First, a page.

Starbucks Unveils Sustainability Pledge—But It Has A History Of Reneging On Its Promises
Chances are, you had a cup of coffee or tea this morning—maybe you’re even sipping on a steaming mug right now. I’m drinking a cup of hot tea as I write this. People all over the world drink coffee and tea every day. In the U.S. alone, Starbucks sells 4 million cups of coffee a day. Keep in mind that Starbucks has shops in over 70 different countries, and the U.S. is just one of them. According to Clean Water Action, Starbucks uses over 4 billion of its signature cups each year. That’s a lot of coffee.
That’s also an astronomical amount of waste. The figure includes just the plastic-lined paper cups used for coffee. That’s not taking into account the lids for those cups, the green plastic stirrers, the plastic cups and lids for cold drinks, and the green plastic straws. And that’s just on the consumer’s side of waste. That is not taking into account the packaging that their supplies come in, any of the flavor pumps, or milk containers, all of those come in plastic as well. As you can imagine, this ends up amounting to mind-boggling waste at the end of the day. Starbucks has tried to change its product in the past to reduce its waste. Though the company once announced that its goal was to have a fully recyclable coffee cup by 2015, we have yet to see this.
Last week, Starbucks CEO Kevin Johnson gave a new pledge toward a more sustainable future for the company. The CEO calls on the milestone of the company’s 50th anniversary coming up in 2021 for this revolutionary change toward more eco-friendly business practices. After recently introducing oat milk to 1,300 locations (although plant-based milk drinkers still need to pay extra), Starbucks seems to be on an environmental kick this year. Kevin Johnson wrote in a public statement, “Now, it’s time to create a new, bold, broad aspiration—and it’s work that will require visionary thinking, new ways of working, investment of resources and urgent action. In that sense, I see today as a milestone for our business as we declare our concern about our planet’s future and commit to doing more.”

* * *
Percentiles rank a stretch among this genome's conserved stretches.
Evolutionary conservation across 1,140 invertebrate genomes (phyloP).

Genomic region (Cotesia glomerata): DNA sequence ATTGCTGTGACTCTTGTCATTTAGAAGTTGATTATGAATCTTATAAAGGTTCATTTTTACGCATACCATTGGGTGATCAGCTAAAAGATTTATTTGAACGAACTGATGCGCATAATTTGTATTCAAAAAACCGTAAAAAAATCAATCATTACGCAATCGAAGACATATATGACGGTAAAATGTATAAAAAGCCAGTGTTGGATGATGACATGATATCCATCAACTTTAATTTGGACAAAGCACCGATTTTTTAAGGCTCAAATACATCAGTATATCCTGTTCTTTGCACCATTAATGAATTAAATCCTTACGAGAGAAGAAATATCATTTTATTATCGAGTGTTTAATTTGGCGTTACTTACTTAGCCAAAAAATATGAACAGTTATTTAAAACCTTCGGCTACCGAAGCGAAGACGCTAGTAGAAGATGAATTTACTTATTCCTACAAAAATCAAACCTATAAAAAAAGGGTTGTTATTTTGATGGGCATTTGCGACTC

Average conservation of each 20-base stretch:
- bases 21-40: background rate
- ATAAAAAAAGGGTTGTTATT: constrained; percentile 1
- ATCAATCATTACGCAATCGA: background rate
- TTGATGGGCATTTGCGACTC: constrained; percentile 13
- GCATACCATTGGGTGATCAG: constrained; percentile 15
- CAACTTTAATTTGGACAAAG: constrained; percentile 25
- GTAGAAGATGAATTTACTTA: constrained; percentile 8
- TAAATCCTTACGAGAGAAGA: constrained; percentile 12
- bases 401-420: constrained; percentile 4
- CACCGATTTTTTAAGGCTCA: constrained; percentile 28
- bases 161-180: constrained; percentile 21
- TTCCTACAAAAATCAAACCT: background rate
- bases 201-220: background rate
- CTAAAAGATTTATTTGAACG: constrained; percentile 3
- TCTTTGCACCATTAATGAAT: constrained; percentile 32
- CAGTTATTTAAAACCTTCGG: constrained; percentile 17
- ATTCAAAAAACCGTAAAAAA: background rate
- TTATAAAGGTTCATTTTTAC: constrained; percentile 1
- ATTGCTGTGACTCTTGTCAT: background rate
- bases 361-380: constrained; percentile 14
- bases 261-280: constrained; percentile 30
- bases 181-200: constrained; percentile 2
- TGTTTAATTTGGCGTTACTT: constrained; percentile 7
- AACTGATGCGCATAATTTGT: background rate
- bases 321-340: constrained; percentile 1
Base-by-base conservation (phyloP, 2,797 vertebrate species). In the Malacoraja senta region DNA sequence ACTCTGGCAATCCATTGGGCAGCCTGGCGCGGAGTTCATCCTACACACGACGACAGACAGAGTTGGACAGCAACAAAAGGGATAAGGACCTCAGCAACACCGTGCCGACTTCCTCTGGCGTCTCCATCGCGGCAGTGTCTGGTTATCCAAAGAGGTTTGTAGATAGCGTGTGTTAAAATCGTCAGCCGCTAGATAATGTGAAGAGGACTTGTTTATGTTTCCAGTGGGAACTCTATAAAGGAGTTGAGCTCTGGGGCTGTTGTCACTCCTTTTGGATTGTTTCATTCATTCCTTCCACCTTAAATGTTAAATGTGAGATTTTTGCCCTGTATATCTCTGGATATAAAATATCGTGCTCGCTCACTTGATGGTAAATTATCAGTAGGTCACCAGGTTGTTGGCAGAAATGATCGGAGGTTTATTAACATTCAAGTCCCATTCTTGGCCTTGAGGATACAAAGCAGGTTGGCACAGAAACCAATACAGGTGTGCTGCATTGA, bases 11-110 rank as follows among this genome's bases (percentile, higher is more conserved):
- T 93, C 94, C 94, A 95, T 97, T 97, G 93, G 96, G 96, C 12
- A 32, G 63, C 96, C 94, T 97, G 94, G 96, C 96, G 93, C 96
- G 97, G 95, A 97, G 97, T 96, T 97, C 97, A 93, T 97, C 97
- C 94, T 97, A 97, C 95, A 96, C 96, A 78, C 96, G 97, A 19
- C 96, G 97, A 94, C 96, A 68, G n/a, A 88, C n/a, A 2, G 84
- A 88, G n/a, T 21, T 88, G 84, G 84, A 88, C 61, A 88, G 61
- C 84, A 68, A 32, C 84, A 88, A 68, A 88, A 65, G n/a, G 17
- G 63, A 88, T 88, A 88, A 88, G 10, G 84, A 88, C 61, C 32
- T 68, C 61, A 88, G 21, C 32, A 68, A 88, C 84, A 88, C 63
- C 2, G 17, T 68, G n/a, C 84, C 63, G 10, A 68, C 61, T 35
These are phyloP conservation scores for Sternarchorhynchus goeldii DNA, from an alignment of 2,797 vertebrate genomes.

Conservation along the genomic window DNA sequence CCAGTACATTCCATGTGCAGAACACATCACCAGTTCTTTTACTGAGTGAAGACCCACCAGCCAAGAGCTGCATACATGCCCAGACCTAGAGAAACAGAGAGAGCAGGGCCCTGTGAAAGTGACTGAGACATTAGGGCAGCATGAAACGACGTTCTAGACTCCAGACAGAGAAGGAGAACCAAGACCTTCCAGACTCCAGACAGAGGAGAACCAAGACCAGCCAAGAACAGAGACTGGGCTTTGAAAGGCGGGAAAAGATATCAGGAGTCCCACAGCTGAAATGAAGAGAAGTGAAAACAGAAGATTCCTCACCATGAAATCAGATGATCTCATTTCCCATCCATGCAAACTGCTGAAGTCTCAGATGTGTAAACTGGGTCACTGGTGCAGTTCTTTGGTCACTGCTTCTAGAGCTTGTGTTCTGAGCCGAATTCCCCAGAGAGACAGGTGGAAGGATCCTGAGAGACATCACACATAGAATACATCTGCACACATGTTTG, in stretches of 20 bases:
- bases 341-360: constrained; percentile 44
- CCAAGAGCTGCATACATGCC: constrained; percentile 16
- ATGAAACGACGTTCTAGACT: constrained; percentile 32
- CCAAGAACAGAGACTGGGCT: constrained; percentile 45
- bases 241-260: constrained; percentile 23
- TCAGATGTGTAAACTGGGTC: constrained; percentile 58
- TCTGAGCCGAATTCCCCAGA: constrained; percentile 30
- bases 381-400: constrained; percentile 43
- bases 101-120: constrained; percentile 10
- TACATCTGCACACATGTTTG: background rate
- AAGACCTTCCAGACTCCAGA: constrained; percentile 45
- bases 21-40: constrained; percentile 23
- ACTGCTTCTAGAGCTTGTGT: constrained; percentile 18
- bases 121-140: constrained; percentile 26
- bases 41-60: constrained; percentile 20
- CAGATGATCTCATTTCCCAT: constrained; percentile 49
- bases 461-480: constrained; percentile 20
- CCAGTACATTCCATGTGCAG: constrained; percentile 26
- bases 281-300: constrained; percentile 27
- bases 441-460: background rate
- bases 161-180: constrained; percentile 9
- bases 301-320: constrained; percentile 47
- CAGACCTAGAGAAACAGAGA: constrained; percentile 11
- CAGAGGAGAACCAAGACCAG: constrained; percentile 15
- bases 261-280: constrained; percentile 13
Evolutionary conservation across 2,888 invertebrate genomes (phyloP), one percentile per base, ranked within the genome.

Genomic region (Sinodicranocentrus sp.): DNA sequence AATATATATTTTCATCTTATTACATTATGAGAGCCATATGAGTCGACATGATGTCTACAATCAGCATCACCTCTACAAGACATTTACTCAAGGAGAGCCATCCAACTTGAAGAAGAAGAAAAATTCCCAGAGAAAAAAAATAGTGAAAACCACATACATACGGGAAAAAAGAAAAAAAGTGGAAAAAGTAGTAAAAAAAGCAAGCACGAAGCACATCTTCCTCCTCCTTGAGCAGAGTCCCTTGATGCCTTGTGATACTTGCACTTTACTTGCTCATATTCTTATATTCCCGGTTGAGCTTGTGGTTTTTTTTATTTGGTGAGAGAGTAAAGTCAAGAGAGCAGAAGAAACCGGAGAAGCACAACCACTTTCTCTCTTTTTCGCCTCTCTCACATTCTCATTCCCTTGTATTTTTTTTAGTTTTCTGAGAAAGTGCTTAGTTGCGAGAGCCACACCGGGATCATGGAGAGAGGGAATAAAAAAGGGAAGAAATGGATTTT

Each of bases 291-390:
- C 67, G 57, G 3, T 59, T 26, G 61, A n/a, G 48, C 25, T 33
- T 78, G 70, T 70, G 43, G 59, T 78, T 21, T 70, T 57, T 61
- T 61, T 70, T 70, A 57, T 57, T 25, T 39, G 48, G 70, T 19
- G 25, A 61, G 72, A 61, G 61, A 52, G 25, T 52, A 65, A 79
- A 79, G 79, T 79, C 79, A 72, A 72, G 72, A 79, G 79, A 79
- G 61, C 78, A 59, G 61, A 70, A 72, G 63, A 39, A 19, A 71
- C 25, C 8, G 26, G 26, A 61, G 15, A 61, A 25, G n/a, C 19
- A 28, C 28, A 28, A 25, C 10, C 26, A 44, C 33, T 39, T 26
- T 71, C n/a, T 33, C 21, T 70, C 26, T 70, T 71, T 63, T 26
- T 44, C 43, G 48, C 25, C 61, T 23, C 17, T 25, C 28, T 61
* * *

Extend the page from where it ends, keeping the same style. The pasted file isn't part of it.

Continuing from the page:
Three preliminary targets were set for 2030: Starbucks plans to reduce carbon emissions from direct operations by 50%, replenish 50% of the water that the company uses for direct operations and coffee production, and strive to reduce waste sent to the landfill from stores and manufacturing by 50%. These preliminary targets were also followed with five “environmental strategies” to lead the company towards a more “resource-positive” future. Johnson’s vision for this future is to be able to eventually give more than the company takes from the planet. The five strategies are:
Expand plant-based options, migrating toward a more environmentally friendly menu.
Shift from single-use to reusable packaging.
Invest in innovative and regenerative agricultural practices, reforestation, forest conservation and water replenishment in our supply chain.
Invest in better ways to manage our waste, both in our stores and in our communities, to ensure more reuse, recycling and elimination of food waste.
Innovate to develop more eco-friendly stores, operations, manufacturing and delivery.
All of this sounds wonderful, and at first, I had a hard time seeing anything wrong with the promises that were being made. But then I started paying more attention to the verbiage that was being used. Phrases such as preliminary, direct operations, and broad begun to jump out at me. Not giving specific goals or even a timeline for the five strategies makes is easy for Starbucks to do the same thing that they did when they promised the public a fully recyclable cup by 2015. Kevin Johnson promised to give more defined goals in 2021, at the company’s 50th anniversary. Starbucks must be held accountable for this. With so many companies making promises this year to improve their business practices in regards to the environment, it’s imperative that we keep them accountable for all of them.
Direct operations for Starbucks only include making the coffee drinks and transporting any supplies to the stores. So the promises don’t include the carbon emissions, water used, or waste created by growing the coffee, transporting it to the various countries, making the food, making the cups, utensils, etc. And with no clear goals listed for how the company plans on switching to reusable packaging and moving towards a more circular economy, those aspects of the business profoundly affect the overall carbon footprint of Starbucks. However, this is still a good sign. This means our decisions are still making a difference. When you take your reusable cup to Starbucks, it’s noticed. When you order plant-based milk, it’s noticed. When you’re disappointed that that lemon poundcake still doesn’t have a vegan option, it’s noticed. Don’t stop asking for the changes that will save our world.
Photo: Nadine Shaabana on Unsplash; Andrew Spencer on Unsplash